If the Plan is refused tonight, its adoption is likely to be set back by anything up to 18 months, prompting Mr Javid’s department to step in and effectively impose its own plan on Thanet, most notably, it is feared, an increased housebuilding target – up from 857 a year (a total of 17,150) to 1,063 (more than 21,000), assuming proposed new government methodology is accepted.
In contrast to the Stone Hill proposals for Manston, meanwhile, would-be airport operator RiverOak Strategic Partners (RSP) has stated that it has the plans and the funding in place for the site to be revived as a freight hub.
It says this would be a Nationally Significant Infrastructure Project and the Secretary of State can grant seizure of the site through a Development Consent Order (DCO).
It had intended to apply to the Planning Inspectorate for the DCO by the end of 2017, with a subsequent decision from the Secretary of State expected by the end of this year.
RSP says the granting of the DCO would allow it to have a refurbished airport back in business by 2020, but such hopes nosedived when a TDC-commissioned report concluded that Manston was not viable as an operational airport.
However, a recent leaked email from the council’s chief executive revealed a proposal for a two-year deferment on accepting the scheme for housing and business at Manston. This would give RSP time to pursue the DCO.
So… a rejuvenated airport or Manston new town? What is the opinion of CPRE on the isle?
Geoff Orton, Thanet district secretary, said: “We have agreed not to take a view on the airport as feelings are so mixed.
“Those in favour of an airport, though, see the airport as an employment opportunity. What would be the point of building 21,000 homes without it? If there’s no airport, what economic future does Thanet have?”
As for what appear to be eye-wateringly high housebuilding targets, Mr Orton echoed the views of many in highlighting their constant increase alongside a local economy that has almost been a byword for unemployment.
“The official figure of 17,000 was already a hike on the previous 12,000 – now we could be looking at a figure north of 20,000. And all this without the airport?
“Further, we’ve lost the deaf school in Margate, along with two care homes – and more rumoured to be going. And with retail becoming more automated, what are Thanet’s young people going to do for work?”
In what is looking increasingly like a perfect storm, the loss of Thanet’s remaining open space is another likely depressing outcome of the forthcoming political machinations, but Mr Orton believes that could be offset to a large degree through brownfield development.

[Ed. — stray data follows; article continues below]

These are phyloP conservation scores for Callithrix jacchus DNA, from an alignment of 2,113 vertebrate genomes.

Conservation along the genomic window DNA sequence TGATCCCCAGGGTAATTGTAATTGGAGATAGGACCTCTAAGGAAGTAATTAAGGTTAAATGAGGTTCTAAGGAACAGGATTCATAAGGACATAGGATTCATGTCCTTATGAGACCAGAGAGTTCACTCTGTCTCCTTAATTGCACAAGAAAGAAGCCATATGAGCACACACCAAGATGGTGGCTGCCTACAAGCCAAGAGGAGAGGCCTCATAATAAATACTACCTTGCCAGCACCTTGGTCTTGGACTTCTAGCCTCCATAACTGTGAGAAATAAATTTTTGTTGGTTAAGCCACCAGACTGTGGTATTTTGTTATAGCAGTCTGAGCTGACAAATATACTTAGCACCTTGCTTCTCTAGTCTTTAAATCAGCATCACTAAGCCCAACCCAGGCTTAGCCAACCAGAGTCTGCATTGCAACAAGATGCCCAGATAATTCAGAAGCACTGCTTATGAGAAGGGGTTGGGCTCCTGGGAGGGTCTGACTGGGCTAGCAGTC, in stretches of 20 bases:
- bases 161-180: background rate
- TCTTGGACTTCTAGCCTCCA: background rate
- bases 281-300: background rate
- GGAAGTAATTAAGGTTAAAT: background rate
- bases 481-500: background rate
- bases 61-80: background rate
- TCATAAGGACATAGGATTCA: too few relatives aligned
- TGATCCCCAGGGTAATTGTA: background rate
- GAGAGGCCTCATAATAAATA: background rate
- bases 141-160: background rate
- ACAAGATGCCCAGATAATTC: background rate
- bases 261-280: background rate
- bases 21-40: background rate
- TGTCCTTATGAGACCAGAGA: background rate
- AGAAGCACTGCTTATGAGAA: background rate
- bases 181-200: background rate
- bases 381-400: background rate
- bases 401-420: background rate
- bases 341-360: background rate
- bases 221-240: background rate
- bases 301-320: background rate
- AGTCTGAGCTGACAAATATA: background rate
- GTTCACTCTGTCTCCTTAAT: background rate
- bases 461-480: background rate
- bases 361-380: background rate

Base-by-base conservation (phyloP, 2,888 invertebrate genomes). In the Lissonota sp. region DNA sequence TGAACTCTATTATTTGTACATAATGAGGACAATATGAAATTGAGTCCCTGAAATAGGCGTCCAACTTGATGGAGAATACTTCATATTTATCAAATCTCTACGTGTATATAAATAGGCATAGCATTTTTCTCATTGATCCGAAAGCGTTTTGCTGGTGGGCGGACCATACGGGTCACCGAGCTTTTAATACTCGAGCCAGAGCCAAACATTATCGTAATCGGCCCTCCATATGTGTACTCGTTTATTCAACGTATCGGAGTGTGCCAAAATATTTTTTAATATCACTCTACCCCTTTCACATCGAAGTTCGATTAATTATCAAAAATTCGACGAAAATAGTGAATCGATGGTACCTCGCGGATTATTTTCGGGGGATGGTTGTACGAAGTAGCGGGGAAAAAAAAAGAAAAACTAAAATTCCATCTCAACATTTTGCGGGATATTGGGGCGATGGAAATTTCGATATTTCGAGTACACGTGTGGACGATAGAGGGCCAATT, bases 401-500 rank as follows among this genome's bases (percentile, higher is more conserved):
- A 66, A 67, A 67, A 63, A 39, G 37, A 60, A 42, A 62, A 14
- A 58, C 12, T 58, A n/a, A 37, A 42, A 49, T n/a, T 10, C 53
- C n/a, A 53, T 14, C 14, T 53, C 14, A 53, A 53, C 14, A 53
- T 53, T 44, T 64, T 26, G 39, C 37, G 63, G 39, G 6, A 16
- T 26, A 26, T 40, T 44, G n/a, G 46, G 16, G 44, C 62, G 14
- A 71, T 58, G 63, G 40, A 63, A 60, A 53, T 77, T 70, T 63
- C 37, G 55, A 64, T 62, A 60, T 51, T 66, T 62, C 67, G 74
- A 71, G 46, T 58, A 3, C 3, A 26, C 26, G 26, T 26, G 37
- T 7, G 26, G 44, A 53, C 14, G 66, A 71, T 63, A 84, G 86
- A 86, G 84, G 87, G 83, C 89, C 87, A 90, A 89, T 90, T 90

“Thanet is the worst district south of Bolsover for empty properties, while we have a real problem with our high streets. There’s also the deaf school site, while the Canterbury Christ Church University campus is due to be closed. All can be used for housing.”
And a final word from Mr Orton?
“The longer Manston is held in reserve as a relief lorry park, as suggested by the Transport Minister is a possibility – and we know all about the Stack dilemma – the more opportunity for a sensible Local Plan assisted by neighbourhood planners to develop, and the more strategic value our threatened Class I farmland assumes.”
Indeed. Tonight’s meeting at the Thanet District Council offices in Margate should be interesting…

For more on the Manston airport saga, see here

For CPRE Kent’s substantial response to RSP’s Manston Consultation last year, see here

Thursday, January 18, 2018

Manston: the story moves forward

The end of the line for airport operations at Manston?

What is to be done with the Manston airport site? One of the most contentious issues in the county could have moved at least some way towards resolution with Thanet District Council’s Cabinet approval of its draft Local Plan for publication.
It of course covers a range of issues as the local authority sets out the isle’s planned development until 2031, but the subject that has attracted the greatest coverage and sparked the greatest division of opinion is the future of Manston.
Now, plans by site owner Stone Hill Park Ltd for 2,500 homes (a figure that could ultimately increase to 4,000), business units and sporting facilities would appear to have been backed with last Wednesday’s (October 25) approval of the Plan, which includes an allocation of 2,500 properties at the site.
A succession of operators struggled to make the airport work as a commercial venture and in May 2014 then-owner Ann Gloag, the joint founder of the Stagecoach bus company, closed it before selling a majority stake of the 750-acre site to “regeneration specialists” Chris Musgrave and Trevor Cartner, who rebranded it Stone Hill Park.
Alongside this, however, would-be airport operator RiverOak Strategic Partners (RSP) stated it had the plans and the funding in place for the site to be revived as a freight hub.
It says this would be a Nationally Significant Infrastructure Project and the Secretary of State can grant seizure of the site through a Development Consent Order (DCO).
It is intending to apply to the Planning Inspectorate for the DCO by the end of this year, with a subsequent decision from the Secretary of State expected by the end of 2018.
RSP says the granting of the DCO would allow it to have a a refurbished airport back in business by 2020.
Such hopes, however, took a nosedive when a TDC-commissioned report concluded that Manston was not viable as an operational airport.
It was subsequently little surprise when council policy incorporated Manston as a site suitable for redevelopment as something other than an airport.
CPRE Kent has been following the saga closely, producing a substantial response to
RSP’s Manston Consultation earlier this year. It can be viewed here.